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9 Things You Need to Know Before Using AHAs on Your Skin

Woman applying face serum

AHAs have been all the buzz in the skincare world, and for good reason. Known for their ability to exfoliate and resurface the skin, these acids can give you the radiant skin of your dreams. Before you add an AHA product to your skincare repertoire, though, there are a few things you should know.

What is an AHA?

Woman applying serum to hand

AHA stands for alpha hydroxy acid. They are water-soluble acids derived from sugar, fruits, nuts, or dairy products. AHAs are mainly used to exfoliate the skin by removing dead cells from its surface. The strength of an AHA is determined by the type and concentration of the acid and its pH level.

AHAs speed up the process of shedding dead cells at the skin’s surface, promoting skin turnover. They work by dissolving the “glue” that holds skin cells together and allowing dead skin cells to slough off more easily.

There are a few different kinds of AHAs:

Glycolic acid

Glycolic acid has some of the smallest molecules of AHAs, which allows it to penetrate the skin deeper than other AHAs. This means that glycolic acid is one of the most effective AHAs you can use on your skin. That also means that it’s one of the strongest, so beginners might want to steer away from this ingredient and begin with a gentler AHA.

While glycolic acid is naturally derived from sugar, it is most effective when it is lab-created and optimized for its use in skincare products.

Lactic acid

Lactic acid has larger molecules than glycolic acid and is more gentle on the skin. Because of this, it might take a bit longer to notice the effects of using lactic acid. This acid is great for those who are just beginning their foray into the world of acids.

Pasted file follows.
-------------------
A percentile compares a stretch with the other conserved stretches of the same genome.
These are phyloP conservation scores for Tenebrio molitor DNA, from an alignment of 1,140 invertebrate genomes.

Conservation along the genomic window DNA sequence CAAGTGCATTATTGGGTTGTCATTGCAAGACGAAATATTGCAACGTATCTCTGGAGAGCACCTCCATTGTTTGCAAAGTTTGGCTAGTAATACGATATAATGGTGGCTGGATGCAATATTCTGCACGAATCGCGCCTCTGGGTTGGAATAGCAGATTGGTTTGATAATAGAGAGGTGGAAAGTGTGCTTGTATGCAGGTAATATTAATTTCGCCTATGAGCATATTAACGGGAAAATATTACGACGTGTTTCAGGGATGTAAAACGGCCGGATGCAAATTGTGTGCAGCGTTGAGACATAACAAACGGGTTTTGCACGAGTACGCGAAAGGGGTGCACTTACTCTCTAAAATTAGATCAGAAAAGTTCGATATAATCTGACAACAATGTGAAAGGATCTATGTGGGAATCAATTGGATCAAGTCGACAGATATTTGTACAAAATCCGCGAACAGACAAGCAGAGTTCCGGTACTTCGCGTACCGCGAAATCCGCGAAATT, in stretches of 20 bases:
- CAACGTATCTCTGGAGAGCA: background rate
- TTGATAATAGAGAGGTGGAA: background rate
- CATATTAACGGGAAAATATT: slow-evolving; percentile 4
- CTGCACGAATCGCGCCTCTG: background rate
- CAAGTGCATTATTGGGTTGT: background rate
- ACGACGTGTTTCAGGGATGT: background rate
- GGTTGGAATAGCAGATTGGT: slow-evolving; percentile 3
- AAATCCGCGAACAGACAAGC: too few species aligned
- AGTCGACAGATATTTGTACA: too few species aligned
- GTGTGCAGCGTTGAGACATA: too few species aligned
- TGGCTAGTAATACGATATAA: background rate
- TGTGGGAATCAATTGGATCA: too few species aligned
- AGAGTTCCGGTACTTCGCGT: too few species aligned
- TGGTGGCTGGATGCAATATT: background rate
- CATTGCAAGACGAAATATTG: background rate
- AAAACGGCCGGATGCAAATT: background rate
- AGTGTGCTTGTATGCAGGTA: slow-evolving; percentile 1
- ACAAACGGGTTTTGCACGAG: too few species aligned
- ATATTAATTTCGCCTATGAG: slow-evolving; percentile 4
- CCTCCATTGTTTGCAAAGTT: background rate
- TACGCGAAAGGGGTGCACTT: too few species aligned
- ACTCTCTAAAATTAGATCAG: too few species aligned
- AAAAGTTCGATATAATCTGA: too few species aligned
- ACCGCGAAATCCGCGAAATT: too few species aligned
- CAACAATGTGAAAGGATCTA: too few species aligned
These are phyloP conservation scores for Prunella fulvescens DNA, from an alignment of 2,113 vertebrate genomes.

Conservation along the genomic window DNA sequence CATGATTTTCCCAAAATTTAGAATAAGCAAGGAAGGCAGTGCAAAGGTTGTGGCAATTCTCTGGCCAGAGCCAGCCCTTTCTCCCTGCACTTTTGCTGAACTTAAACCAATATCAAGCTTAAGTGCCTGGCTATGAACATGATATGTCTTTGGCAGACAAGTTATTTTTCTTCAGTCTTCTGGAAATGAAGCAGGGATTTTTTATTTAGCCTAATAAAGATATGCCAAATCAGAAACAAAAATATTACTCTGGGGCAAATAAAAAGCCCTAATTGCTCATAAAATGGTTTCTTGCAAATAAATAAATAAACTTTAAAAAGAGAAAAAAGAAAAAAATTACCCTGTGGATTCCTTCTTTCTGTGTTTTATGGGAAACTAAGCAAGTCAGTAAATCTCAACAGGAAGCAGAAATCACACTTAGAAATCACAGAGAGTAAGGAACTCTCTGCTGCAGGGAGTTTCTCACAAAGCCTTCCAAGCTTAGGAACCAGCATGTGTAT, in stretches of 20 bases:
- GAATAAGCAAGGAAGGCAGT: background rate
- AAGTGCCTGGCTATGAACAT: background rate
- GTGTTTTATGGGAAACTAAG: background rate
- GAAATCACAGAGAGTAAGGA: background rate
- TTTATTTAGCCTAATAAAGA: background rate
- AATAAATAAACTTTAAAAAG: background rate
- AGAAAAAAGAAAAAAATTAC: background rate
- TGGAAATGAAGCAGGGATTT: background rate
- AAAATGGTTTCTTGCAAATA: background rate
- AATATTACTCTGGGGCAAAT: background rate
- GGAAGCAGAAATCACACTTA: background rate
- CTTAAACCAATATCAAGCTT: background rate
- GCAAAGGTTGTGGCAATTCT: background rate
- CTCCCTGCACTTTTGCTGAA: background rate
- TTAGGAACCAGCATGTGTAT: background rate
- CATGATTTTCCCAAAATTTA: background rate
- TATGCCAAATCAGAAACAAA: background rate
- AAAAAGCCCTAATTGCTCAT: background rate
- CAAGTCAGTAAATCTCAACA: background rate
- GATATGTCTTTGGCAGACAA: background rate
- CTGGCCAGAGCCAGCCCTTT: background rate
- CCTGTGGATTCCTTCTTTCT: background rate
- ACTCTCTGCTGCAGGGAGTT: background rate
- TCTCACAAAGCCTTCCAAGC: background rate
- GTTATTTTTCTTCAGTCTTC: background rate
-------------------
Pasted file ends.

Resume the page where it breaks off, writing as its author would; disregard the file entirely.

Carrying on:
Because lactic acid is derived from dairy, those with dairy allergies should avoid this AHA.

Mandelic acid

Mandelic acid has even larger molecules than lactic acid and is one of the gentlest AHAs you can use on your skin. It’s great for those with sensitive, easily irritated skin who might want to avoid stronger acids.

Mandelic acid is derived from almonds, so those with nut allergies should steer clear of this ingredient.

Malic acid

Malic acid has larger molecules and penetrates the skin slower. While it’s not considered too effective of an ingredient on its own, it can boost the efficacy of other AHAs. This is why it is often formulated with a combination of other AHAs.

Malic acid is derived from apples, but it’s more commonly found in its synthetic form, which is easier to stabilize.

Tartaric acid

Tartaric acid has almost double the molecule size of glycolic acid. It is used primarily as a pH adjuster in skincare products, making other acids such as glycolic and lactic acid more effective.

Tartaric acid comes from grapes, but, like malic acid, is often used in its synthetic form.

 

What’s the Difference Between AHAs and BHAs?

Woman holding skincare products

Both AHAs and BHAs are used to exfoliate the skin. The difference lies in their solubility: while AHAs are water-soluble, BHAs are oil-soluble. This changes the way they work on the skin.

As water-soluble acids, AHAs work at the skin’s surface to dissolve the bonds that hold dead skin cells together. On the other hand, oil-soluble BHAs are able to cut through oil and penetrate pores to remove dead skin cells and excess sebum. This makes BHAs great for those with oily skin, clogged, pores, or acne. Salicylic acid, the most popular BHA, is also antibacterial, which makes it even more effective at fighting pesky spots.

While neither acid is better, it’s important to understand how each acid works to choose which one is best for your skin.